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September 25, 2017 2:06 pm

UK Newspaper Runs Op-Ed Promoting Palestinian Propaganda

avatar by Adam Levick


The Guardian newspaper’s London offices. Photo: Derek Harper via Wikimedia Commons.

Former PLO adviser Diana Buttu has a history of not telling the truth about Israel.

During interviews in the early-to-mid 2000s, Buttu claimed (to several media outlets) that “between the period of 1997 until the year 2000, there wasn’t a single Israeli who died of a suicide bombing inside Israel.” However, as CAMERA revealed at the time, 24 Israeli civilians were killed in six separate Palestinian suicide attacks during that period.

During the 2008-09 Israeli war with Hamas, Buttu bizarrely alleged, during interviews on CNN and Fox News, that rockets fired from Gaza “do not have explosive heads.” In fact, those Palestinian rockets carried between 9-18 kilograms of explosives.

At a Harvard conference in 2012, she repeated the lie about “rockets without explosive heads,” and added another one, claiming that: “there weren’t any grad rockets fired in 2008 and 2009.” Actually, as CAMERA revealed, dozens were fired.

More recently, CAMERA caught Buttu in another lie, complaining to journalist David Remnick (in a September New Yorker article) that the Israeli TV show “Fauda” never mentions the word “occupation,” and that the series doesn’t show “a single checkpoint.” But contrary to Buttu’s claim, the word “occupation” is heard in “Fauda,” and checkpoints do appear.

Buttu’s latest smear against Israel was published in the Guardian.

Her op-ed (“Issa Amro is merely the latest casualty of Palestine’s war on free speech”) primarily focuses on the arrest of a Palestinian named Issa Amro for the “crime” of using Facebook to call for the release of a journalist who was detained by the PA for criticizing Mahmoud Abbas. Amro’s arrest was based on a new law, which allows the imprisonment of Palestinians who use social media to criticize Abbas or other PA officials. Yet in her article, Buttu pivots to Israel by suggesting that Jerusalem has similarly enacted laws to “quash dissent.”

Here is the sentence in question:

As part of Israel’s tactics to quash dissent, it has arrested Palestinians, including Palestinian citizens of Israel, for writing poems, for criticising Israel on Facebook and for broadcasting stories critical of Israel, its occupation or leadership.

Once again, Buttu is being dishonest.

Whilst incitement to violence on social media is against the law in Israel, the police do not arrest Palestinians (or anyone for that matter) merely for criticizing Israel, its leaders or its policies — nor for broadcasting stories critical of the state. As the human rights organization Freedom House reports, there are no Israeli restrictions on criticizing government policy.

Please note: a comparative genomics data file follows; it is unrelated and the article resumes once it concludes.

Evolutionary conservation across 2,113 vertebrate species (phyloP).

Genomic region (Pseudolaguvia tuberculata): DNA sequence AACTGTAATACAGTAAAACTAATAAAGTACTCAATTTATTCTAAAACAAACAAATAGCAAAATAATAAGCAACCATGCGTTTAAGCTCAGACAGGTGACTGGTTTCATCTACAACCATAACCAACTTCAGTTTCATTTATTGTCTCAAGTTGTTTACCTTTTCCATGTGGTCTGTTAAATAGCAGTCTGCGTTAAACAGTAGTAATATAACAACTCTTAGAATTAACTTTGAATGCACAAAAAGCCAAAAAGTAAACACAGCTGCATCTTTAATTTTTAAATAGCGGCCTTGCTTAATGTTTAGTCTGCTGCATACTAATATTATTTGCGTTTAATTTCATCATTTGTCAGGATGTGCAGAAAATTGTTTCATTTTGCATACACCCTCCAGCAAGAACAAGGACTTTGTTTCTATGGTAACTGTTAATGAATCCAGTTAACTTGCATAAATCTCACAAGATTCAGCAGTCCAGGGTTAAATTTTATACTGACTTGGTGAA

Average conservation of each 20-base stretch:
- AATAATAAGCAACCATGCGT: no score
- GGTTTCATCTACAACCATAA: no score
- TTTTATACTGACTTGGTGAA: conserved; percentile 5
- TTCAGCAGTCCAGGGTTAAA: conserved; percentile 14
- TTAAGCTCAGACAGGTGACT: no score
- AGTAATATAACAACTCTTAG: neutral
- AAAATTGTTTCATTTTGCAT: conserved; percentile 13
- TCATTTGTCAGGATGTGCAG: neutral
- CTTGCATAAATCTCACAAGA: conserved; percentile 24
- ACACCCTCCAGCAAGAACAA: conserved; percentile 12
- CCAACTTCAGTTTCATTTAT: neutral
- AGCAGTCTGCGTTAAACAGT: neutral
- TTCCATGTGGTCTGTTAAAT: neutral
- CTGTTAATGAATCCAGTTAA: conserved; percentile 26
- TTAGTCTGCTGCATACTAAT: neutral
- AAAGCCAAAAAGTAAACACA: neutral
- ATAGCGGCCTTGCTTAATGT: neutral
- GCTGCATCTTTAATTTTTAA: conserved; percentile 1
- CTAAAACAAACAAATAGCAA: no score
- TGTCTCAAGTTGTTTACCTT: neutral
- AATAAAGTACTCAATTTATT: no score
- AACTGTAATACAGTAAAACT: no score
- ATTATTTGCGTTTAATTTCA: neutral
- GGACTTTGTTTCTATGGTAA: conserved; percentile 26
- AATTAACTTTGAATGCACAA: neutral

Further, the woman likely alluded to by Buttu, who was allegedly arrested for “writing a poem,” is Dareen Tatour. Tatour was indicted in 2016 for several acts of incitement, including a poem that she posted on Facebook imploring Palestinians to “Resist, my people, resist them.” The poem called on Palestinians to join the “caravan of martyrs,” and was accompanied by the following video:

The indictment also cited a Facebook post by Tatour suggesting that she’d become the next shahid (martyr), and another post in which she shared the following message by the terror group Islamic Jihad:

The Islamic Jihad movement hereby declares the continuation of the intifada throughout the West Bank. …  Continuation means expansion … which means all of Palestine. … And we must begin within the Green Line … for the victory of Al-Aqsa, and we shall declare a general intifada.”

While reasonable people can argue about whether or not the totality of the Facebook messages posted by Tatour amount to incitement, the suggestion that she was imprisoned merely for a poem criticizing the Israeli government is absurd.

Moreover, it’s instructive to note that the UK has online hate and incitement laws, which are arguably harsher than those in Israel.

Under British law, you can be imprisoned for sending social media messages that are “indecent or grossly offensive, or which conveys a threat, or which is false, provided there is an intent to cause distress or anxiety to the recipient.” For instance, British courts in 2014 sentenced a 21-year-old man to six weeks in prison for a Facebook post praising the fatal stabbing if a 61-year-old teacher at a college in Leeds. That same year, a man was arrested for posting anti-Muslim material after the jihadist murder of Lee Rigby. And, in 2012, a British Muslim was prosecuted for a Facebook post in which he wrote that “all [British] soldiers should die and go to hell.”

Buttu’s allegations in the Guardian, characterizing Israel’s crackdown on incitement to terror as an “assault on Palestinian dissent,” are both context-free and counter-factual — essentially everything you’d expect from a PLO propagandist with such a well-documented record of lying about the Jewish state.

Adam Levick writer covers the British media for CAMERA, the 65,000-member, Boston-based Committee for Accuracy in Middle East Reporting in America.

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